A Time to be Merry

Dr. Damien King

The evocative idea of the darkest hour being just before dawn was coined by Thomas Fuller almost 700 years ago, in his religious treatise, A Pisgah Sight of Palestine. While acceptable as a literary device, it is a literal inaccuracy since the darkest hour usually is around midnight. It nonetheless remains a powerful metaphor and an appropriate one to describe the Jamaican economy ten years ago, before it embarked on a widely praised, path of fiscal and economic reform.

In 2013, the country’s public debt stood at almost one and a half times its annual GDP, signifying a government indebtedness that would require every resident to dedicate their entire earnings for one and a half years just to settle it. In the previous year, the government had spent 20 percent more than it earned in tax revenue, a record even for a country that had a pattern of such fiscal deficits. In the five years leading up to 2013, inflation averaged double digits, which was particularly deleterious for the poor who are the least protected against and suffer the most harm from rising prices. The net international reserves (NIR), the country’s savings in foreign exchange, stood at less than US$1 billion, barely enough to cover six weeks of imports.

In that economic context, there was a palpable sense of anxiety that the country was running dangerously along the edge of a fiscal cliff. Any gust of wind, metaphorical from the global economy or literal from a hurricane, threatened to blow the country over the edge.

The journey back from the cliff’s edge began then, when the government managed to balance its budget for the first time in 17 years, allowing for a programmed reduction of the public debt. CAPRI’s 2008 report, Jamaica’s Debt: Exploring Causes and Strategies, had, for the first time, identified the primary source of the debt as the debts and losses of public enterprises that repeatedly had to be absorbed by the central government. As a result, stricter monitoring and rules governing the financial operations of public enterprises were adopted.

The government went on to introduce other measures that ushered in to the Jamaican economy previously unknown stability and resilience. Stronger fiscal rules constrained government’s legal permission to accumulate debt; and the tax regime was rationalized through the elimination of ministerial discretion along with removing some exemptions. Those policies have resulted in the government’s expenditure and revenue becoming within a percentage point of balanced every year since, as reported in CAPRI’s Budget Breakdown 2023: an Analysis of the Government’s Proposed Revenue and Expenditure. The country adopted an explicit inflation target and accorded the central bank the legal independence to pursue it. The government then accelerated infrastructural expansion, mostly with new roadways, that had been underway from the turn of the century.

Perhaps the least visible but most important area of economic improvement is in resilience. As a small, open, energy-dependent, island east of the mid-atlantic, Jamaica is vulnerable to hurricanes and a volatile global economy. Ten years ago, every hurricane would have thrown out the budgeted plans, inevitably necessitating investment cutbacks. In 2023, the government has a contingency fund for unexpected developments with fiscal impact; its recently issued bonds have catastrophe clauses that suspend servicing in the event of certain specified events; Catastrophe insurance is in place; Jamaica has issued an international bond denominated in Jamaican dollars, which provides protection for the debt obligation against sudden currency depreciation; and it has procured a soft line of credit from the IMF to be immediately drawn down in emergencies. On the basis of the above protections and the reduced risk of a government debt default, investor confidence has risen.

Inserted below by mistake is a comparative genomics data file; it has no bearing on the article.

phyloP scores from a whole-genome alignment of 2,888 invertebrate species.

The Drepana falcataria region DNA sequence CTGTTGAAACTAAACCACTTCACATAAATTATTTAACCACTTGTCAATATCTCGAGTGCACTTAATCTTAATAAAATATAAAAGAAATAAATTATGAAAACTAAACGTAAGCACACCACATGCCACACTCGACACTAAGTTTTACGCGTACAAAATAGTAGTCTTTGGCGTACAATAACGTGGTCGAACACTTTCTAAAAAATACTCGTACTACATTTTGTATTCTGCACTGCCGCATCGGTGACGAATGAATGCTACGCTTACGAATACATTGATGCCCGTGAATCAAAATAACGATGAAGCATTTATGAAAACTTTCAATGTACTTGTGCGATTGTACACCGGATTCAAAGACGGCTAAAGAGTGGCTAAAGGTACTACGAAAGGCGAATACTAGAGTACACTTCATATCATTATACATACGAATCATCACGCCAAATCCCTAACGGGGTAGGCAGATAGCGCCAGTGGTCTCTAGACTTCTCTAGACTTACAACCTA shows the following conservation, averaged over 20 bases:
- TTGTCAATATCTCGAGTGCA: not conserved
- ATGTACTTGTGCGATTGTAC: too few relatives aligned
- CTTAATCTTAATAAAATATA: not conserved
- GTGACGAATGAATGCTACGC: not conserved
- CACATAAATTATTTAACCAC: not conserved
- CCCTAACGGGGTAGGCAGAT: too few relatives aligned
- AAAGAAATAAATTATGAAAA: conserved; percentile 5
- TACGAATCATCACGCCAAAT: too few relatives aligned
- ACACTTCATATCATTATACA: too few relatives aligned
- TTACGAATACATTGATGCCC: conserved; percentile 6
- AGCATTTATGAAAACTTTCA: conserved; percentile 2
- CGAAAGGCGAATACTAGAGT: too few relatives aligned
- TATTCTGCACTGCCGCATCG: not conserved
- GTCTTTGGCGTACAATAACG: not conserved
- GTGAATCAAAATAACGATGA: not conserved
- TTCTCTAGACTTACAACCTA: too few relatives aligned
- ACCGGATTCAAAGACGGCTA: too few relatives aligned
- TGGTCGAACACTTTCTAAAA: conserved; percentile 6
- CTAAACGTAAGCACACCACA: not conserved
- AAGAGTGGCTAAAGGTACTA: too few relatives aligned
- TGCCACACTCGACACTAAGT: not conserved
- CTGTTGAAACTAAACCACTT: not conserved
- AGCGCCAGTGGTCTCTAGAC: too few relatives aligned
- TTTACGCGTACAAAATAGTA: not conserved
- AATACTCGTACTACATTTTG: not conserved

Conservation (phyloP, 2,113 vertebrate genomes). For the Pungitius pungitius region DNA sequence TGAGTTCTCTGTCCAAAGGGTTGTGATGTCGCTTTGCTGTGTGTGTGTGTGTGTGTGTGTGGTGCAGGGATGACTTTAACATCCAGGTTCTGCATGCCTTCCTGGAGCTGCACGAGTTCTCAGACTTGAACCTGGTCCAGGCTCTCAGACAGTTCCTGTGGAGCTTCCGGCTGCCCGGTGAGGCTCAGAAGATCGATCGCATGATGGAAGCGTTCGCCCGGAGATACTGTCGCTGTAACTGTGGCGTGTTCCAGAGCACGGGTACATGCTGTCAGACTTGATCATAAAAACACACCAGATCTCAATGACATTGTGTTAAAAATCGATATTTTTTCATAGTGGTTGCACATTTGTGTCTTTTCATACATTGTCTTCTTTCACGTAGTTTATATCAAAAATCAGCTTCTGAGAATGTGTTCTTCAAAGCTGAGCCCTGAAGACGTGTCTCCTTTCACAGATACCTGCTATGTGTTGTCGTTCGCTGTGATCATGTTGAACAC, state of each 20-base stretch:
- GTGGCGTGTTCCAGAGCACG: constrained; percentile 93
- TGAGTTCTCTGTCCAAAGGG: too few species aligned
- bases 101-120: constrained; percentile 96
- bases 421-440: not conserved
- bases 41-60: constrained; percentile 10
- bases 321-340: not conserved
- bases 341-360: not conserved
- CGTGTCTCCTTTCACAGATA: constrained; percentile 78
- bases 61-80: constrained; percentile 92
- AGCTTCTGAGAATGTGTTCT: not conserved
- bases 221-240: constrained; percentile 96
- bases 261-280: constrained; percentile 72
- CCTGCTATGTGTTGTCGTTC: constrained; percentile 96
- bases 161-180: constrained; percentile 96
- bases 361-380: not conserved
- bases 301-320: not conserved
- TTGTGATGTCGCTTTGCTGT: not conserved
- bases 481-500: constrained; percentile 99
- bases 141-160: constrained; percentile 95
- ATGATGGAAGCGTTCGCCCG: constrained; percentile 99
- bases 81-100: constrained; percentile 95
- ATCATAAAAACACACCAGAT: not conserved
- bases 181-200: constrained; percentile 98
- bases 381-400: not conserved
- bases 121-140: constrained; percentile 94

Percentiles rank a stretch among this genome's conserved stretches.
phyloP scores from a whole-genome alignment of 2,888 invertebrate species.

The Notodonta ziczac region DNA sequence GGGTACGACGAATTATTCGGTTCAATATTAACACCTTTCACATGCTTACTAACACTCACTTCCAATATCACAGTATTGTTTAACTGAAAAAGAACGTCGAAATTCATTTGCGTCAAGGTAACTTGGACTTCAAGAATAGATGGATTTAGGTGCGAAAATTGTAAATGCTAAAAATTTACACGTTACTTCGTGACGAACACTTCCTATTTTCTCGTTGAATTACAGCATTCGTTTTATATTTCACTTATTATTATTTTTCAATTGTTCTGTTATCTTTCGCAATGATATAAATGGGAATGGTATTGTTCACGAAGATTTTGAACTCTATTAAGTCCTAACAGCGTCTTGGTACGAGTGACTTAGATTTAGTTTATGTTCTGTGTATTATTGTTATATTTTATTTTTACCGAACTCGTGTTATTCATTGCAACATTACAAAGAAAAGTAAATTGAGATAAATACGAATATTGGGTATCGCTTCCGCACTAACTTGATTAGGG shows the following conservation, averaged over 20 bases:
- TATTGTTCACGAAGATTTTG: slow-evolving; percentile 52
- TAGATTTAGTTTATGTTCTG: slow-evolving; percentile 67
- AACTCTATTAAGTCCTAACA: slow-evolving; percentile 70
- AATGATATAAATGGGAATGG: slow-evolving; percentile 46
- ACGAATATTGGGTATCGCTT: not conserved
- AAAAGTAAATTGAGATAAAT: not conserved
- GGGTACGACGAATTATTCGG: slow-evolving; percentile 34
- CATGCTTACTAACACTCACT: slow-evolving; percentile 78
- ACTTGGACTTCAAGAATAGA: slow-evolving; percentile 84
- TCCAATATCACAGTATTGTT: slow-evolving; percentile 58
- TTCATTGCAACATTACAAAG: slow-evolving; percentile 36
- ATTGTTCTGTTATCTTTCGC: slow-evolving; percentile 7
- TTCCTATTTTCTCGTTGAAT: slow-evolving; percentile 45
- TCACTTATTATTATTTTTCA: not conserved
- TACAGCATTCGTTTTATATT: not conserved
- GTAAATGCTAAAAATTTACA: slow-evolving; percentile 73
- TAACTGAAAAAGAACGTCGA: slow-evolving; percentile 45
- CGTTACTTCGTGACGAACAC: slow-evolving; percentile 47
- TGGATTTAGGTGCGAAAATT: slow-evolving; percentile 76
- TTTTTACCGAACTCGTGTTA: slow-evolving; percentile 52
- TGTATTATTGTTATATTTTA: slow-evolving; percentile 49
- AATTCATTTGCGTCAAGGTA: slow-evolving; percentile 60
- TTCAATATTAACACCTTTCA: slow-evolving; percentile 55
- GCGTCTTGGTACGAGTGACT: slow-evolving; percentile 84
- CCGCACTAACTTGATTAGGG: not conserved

Ten years on from its darkest hour, the economy looks brighter. On the back of a 17 percent increase in the number of jobs, the unemployment rate, at 4.5 percent, is at an historic low. Except for the period of the pandemic when global supply bottlenecks pushed up worldwide inflation, Jamaica’s rate has remained within the target range below 6 percent. The NIR is at a record high of more than US$4 billion, equivalent to more than half a year of imports. The public debt is programmed to end the current fiscal year at around 75 percent of GDP, which will bring the country that once was the world’s third most indebted down to the rank of 50th, below the United States, Canada, and the United Kingdom.

This December really might be a time to be merry. Apart from the obvious reason, that is.

There are, however, some Grinchly concerns threatening to spoil the economic merriment. Further economic improvement is now constrained by the unavailability of labour and skills, as was exposed in CAPRI’s report, Growthless Jobs: the Paradox of Rising Employment and Stagnant Output, 2023. The level of criminal violence is a continued worry and doubtless is holding back some investment (see CAPRI’s report, Guns Out: the Splintering of Jamaica’s Violent Gangs, 2020). The global environment is becoming increasingly inauspicious with rising geo-political tensions between the United States and China, the rise of protectionism globally, and two wars with global consequences underway.

Even as those threats loom, the improvements in the economic platform and in resilience achieved over the last decade suggest, perhaps, that the country is at an incipient dawn. It just may be a happy new year.